Digital Contemplative Community in Pandemic Times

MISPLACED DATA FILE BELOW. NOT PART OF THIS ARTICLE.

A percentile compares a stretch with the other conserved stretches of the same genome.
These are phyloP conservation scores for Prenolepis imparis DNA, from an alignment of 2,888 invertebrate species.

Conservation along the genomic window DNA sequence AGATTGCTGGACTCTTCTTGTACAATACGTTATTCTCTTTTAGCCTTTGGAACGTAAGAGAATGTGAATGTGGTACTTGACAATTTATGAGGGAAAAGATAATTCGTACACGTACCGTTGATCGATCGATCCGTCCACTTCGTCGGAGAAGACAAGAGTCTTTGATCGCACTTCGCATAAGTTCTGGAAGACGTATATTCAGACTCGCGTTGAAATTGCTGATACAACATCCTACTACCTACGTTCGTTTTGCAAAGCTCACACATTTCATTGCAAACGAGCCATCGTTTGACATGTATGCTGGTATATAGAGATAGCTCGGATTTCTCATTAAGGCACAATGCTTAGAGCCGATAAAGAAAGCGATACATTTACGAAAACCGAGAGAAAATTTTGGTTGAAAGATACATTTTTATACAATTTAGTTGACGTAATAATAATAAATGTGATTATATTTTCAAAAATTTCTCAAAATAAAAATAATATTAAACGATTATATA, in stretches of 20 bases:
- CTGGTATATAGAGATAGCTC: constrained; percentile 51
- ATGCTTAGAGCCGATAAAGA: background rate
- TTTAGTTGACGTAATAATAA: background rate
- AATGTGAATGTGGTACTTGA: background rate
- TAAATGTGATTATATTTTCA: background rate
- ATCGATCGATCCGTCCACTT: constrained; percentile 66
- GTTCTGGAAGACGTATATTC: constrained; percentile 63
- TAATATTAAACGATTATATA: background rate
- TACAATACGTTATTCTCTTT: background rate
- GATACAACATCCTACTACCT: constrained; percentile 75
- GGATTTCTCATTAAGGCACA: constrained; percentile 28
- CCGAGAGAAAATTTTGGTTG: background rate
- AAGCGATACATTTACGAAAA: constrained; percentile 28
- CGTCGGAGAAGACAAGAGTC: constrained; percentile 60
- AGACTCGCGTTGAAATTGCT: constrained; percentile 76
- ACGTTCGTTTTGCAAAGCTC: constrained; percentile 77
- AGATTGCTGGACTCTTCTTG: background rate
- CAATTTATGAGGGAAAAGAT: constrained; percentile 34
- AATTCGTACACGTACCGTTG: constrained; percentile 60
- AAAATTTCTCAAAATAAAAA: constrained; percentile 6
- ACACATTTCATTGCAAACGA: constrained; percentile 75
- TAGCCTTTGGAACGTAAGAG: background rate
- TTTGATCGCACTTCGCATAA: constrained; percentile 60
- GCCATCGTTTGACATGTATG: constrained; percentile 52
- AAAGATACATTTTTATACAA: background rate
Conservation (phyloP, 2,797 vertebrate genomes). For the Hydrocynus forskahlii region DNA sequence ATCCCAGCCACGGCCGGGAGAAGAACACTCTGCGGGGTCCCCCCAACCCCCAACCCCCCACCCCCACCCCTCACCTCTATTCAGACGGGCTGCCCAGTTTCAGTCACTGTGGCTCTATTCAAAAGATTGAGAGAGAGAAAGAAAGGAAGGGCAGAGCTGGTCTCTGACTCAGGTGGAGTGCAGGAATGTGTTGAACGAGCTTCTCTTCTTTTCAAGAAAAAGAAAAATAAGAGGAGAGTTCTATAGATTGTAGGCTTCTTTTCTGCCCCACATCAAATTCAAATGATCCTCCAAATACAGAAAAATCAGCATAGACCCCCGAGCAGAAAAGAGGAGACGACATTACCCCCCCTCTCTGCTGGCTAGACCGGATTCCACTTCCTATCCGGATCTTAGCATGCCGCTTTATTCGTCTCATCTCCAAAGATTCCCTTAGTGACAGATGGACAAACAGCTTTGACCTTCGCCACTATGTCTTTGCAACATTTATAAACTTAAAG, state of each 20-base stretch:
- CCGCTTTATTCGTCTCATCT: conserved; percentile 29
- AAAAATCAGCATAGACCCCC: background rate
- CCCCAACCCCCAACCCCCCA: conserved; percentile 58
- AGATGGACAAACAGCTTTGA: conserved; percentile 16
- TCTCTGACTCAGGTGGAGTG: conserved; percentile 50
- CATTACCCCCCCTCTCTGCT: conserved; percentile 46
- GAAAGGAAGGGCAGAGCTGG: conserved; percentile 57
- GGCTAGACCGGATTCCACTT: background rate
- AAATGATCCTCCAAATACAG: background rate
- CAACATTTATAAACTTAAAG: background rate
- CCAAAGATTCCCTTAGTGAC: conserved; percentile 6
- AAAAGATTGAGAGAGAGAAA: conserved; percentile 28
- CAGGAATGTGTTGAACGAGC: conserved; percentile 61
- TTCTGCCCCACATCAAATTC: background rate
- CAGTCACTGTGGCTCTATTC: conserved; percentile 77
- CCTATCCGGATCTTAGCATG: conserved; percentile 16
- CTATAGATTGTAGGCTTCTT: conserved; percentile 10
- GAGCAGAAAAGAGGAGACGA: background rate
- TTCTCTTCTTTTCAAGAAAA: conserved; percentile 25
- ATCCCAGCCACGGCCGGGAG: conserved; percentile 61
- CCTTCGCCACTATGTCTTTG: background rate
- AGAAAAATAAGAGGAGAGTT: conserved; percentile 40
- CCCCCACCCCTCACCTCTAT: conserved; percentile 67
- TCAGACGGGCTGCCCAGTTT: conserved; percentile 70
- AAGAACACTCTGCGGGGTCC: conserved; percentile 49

In this collage, I reflect on my Radical Dharma community gatherings and examine how they are helping me to (re)imagine community and connection during pandemic times. Using the theoretical frameworks of Critical Race Theory (CRT) (Delgado & Stefancic, 2001) and Dis/ability Critical Race Studies (DisCrit) (Annamma, Connor, & Ferri, 2013), I explore through my artwork the following questions: How is COVID-19 changing the way I, as a disabled Latina mother-scholar, relate to others in person and over digital space? Is physical distancing creating more social isolation and separation? Or is it paradoxically making me more attune to the pain, needs, and wants of my fellow beings on this planet? How does this ultimately impact my scholarship? Through the use of meditation, journaling, and reflecting on our virtual meetings, I tried to express within the collage our coming to terms with change and grief within the context of the pandemic and the current Black Lives Matter (BLM) protests on police brutality. I argue that we are in the midst of creating a virtual fugitive space (Stovall, 2015), where we can (re)imagine what community can look like post-pandemic through embodied contemplative practice and collective care (Piepzna-Samarasinha, 2018). We are using computer-mediated technology (e.g., Zoom, Slack, Teamwork Projects) to not only work on community mending (Ortiz, 2018) for communities of color, but also their (and our) liberation.
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